About Me

My name is Father Steve Macias and I am a Priest in California’s Silicon Valley.


I am the Headmaster at Canterbury Christian School and Rector of Saint Paul’s Anglican Church.


I am a presbyter (priest/pastor/minister) in the Reformed Episcopal Church, a founding jurisdiction of the Anglican Church in North America.


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    A Reformed Episcopal Priest & Classical Educator

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    How Could Satan Be So Foolish?

    How Could Satan Be So Foolish?

    Jesus was surely tempted by Satan – tempted to turn stones into bread, tempted to cast himself down from the top of the temple, and tempted to receive the kingdoms of the world. Yet Jesus overcomes Satan’s temptations.

    We can sin when offered good things, too. This is the point of Lent after all, that too much of a good thing becomes a bad thing.

    Sermon Text – The First Sunday in Lent. (1928 BCP)

    The Gospel. St. Matthew iv. 1.

    THEN was Jesus led up of the spirit into the wilderness...

    Persecution of Christians in India (Zoom Discussion)

    Persecution of Christians in India (Zoom Discussion)

    On Tuesday, February 23rd, I’ll be presenting on “Hindutva” as part of an online Zoom discussion on the persecution of Christians in India.

    “Hindutva” is a very dangerous socio-political ideology that combines a xenophobic version of Hindu extremism with a militarized and violent nationalist political ideology. Scholars on Indian politics refer to it as “Saffron Terror” and it is associated with Hindu nationalist organizations like the Rashtriya Swayamsevak Sangh (RSS), Vishva Hindu Parishad (VHP), and the Bharatiya Janata Party (BJP). The BJP/RSS ideology entered mainstream Indian politics in 2014 after the...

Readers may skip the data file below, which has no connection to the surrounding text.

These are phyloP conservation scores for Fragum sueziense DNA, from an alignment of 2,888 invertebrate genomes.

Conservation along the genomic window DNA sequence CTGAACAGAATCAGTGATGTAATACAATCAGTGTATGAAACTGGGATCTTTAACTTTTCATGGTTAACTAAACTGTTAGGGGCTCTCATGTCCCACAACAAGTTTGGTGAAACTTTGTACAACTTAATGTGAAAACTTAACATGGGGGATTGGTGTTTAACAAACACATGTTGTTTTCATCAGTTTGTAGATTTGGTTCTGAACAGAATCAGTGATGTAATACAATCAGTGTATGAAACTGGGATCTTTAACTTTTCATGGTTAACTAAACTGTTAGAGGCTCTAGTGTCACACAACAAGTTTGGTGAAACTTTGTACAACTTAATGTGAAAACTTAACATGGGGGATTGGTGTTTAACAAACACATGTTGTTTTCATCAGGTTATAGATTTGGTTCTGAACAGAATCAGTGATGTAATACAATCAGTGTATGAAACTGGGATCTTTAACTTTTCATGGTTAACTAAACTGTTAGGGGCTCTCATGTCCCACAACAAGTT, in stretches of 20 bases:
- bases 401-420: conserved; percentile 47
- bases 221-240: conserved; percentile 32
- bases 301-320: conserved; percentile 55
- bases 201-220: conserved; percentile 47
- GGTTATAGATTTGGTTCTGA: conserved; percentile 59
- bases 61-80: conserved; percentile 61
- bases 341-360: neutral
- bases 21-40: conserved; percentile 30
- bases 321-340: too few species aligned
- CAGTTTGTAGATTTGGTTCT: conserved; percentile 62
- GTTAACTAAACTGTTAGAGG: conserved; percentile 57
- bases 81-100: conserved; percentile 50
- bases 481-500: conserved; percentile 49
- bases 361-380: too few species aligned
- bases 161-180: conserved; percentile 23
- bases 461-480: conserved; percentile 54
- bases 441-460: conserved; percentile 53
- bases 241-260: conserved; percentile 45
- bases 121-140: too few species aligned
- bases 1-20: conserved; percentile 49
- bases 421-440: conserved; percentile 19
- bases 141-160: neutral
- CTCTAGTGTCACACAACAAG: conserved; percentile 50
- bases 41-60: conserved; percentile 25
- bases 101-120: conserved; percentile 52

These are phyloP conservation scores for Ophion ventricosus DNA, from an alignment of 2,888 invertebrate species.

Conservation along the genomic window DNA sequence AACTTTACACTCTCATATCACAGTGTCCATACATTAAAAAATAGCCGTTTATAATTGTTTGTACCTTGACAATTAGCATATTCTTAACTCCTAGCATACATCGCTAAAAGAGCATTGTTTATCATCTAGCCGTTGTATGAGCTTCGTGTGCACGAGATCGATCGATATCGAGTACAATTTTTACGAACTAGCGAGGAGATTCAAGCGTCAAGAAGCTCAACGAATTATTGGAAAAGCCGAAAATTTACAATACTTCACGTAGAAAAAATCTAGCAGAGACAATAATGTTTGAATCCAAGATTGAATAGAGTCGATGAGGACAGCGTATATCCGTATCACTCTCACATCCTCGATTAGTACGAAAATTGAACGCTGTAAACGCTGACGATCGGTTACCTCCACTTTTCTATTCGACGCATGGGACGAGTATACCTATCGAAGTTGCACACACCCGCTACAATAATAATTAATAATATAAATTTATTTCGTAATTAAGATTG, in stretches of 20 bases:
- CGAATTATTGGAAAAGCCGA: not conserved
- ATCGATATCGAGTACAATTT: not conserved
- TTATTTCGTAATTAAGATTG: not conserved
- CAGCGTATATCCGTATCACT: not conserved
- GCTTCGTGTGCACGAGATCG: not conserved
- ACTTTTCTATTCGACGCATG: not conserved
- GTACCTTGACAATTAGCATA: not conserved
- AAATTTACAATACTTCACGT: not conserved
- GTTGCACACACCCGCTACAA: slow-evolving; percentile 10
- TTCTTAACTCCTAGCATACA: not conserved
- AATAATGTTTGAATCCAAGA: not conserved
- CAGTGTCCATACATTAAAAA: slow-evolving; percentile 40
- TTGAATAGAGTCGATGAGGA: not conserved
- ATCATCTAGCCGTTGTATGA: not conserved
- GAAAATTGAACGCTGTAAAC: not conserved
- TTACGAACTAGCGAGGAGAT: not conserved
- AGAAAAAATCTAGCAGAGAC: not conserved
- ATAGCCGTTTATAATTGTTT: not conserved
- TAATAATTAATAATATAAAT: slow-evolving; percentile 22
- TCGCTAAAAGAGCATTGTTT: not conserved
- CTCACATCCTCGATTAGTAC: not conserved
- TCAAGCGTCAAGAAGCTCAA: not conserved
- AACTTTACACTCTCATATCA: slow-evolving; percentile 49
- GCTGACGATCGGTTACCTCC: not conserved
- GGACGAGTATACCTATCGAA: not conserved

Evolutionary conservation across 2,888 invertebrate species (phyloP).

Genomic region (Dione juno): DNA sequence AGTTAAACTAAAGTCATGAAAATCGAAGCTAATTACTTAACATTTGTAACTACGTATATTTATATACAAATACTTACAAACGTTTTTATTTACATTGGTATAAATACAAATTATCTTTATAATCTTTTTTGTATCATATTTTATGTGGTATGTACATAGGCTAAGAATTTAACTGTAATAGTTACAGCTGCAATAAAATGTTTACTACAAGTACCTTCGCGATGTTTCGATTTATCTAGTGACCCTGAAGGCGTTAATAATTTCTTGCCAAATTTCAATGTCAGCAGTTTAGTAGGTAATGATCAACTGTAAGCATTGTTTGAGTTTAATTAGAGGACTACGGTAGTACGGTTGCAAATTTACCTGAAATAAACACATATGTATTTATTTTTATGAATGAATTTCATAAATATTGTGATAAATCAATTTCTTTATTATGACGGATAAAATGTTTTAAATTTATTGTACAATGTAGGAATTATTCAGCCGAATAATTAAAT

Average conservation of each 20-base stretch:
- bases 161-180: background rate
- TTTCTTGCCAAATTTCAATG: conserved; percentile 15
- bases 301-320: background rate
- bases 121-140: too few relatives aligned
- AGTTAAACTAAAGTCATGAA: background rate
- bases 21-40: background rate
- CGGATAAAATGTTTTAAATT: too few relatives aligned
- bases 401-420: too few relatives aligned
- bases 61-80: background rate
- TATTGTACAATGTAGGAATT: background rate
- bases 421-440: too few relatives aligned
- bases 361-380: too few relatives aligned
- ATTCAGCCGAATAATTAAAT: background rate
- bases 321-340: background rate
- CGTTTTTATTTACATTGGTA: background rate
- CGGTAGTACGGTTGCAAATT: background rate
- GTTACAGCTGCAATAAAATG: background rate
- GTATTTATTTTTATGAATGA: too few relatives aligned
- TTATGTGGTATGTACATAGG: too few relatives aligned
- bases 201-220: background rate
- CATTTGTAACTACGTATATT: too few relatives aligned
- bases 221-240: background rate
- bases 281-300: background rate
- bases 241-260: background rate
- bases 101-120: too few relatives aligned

My First 7AM Mass

    My First 7AM Mass

    I’ve put myself into a strange schedule for Lent. I’ve decided to, “say mass” (or as we typically describe it in Anglicanism “celebrate Holy Communion”) every day during Lent.

    We have 46 days in Lent – six of them are Sundays where we have normally have our weekly communion service. Monday through Saturday in Lent 2021, I’ll be offering a daily 7 AM Holy Communion service.

    Today was my first one. I got up and set up the church in a dark silence. My first task was trying to remember...

    Anglican Christians without Canterbury?

    Anglican Christians without Canterbury?

    Dr. Charles Erlandson’s book, Orthodox Anglican Identity: The Quest for Unity in a Diverse Religious Tradition (Wipf and Stock: 2020) is a well thought through effort to mark out a meaningful definition for theologically orthodox Anglicanism. (Buy on Amazon) Erlandson recognizes the increasing difficulty in defining Anglicanism and acknowledges the existence of various and often insufficient answers provided throughout the fractured global Anglican Communion. Erlandson posits his narrowed definition of orthodox Anglicanism as a response to a “naturalistic and man-centered worldview” found in the theological liberalism of the modern Episcopal...

    Books I Read in January 2021

    Books I Read in January 2021

    In January 2021, I finished 10 books. Here’s what I’ve been reading:


    Greenlights
    by Matthew McConaughey
    Link: https://amzn.to/3j8Jqwf

    The Benedict Option: A Strategy for Christians in a Post-Christian Nation
    by Rod Dreher
    Link: https://amzn.to/3rhJMDz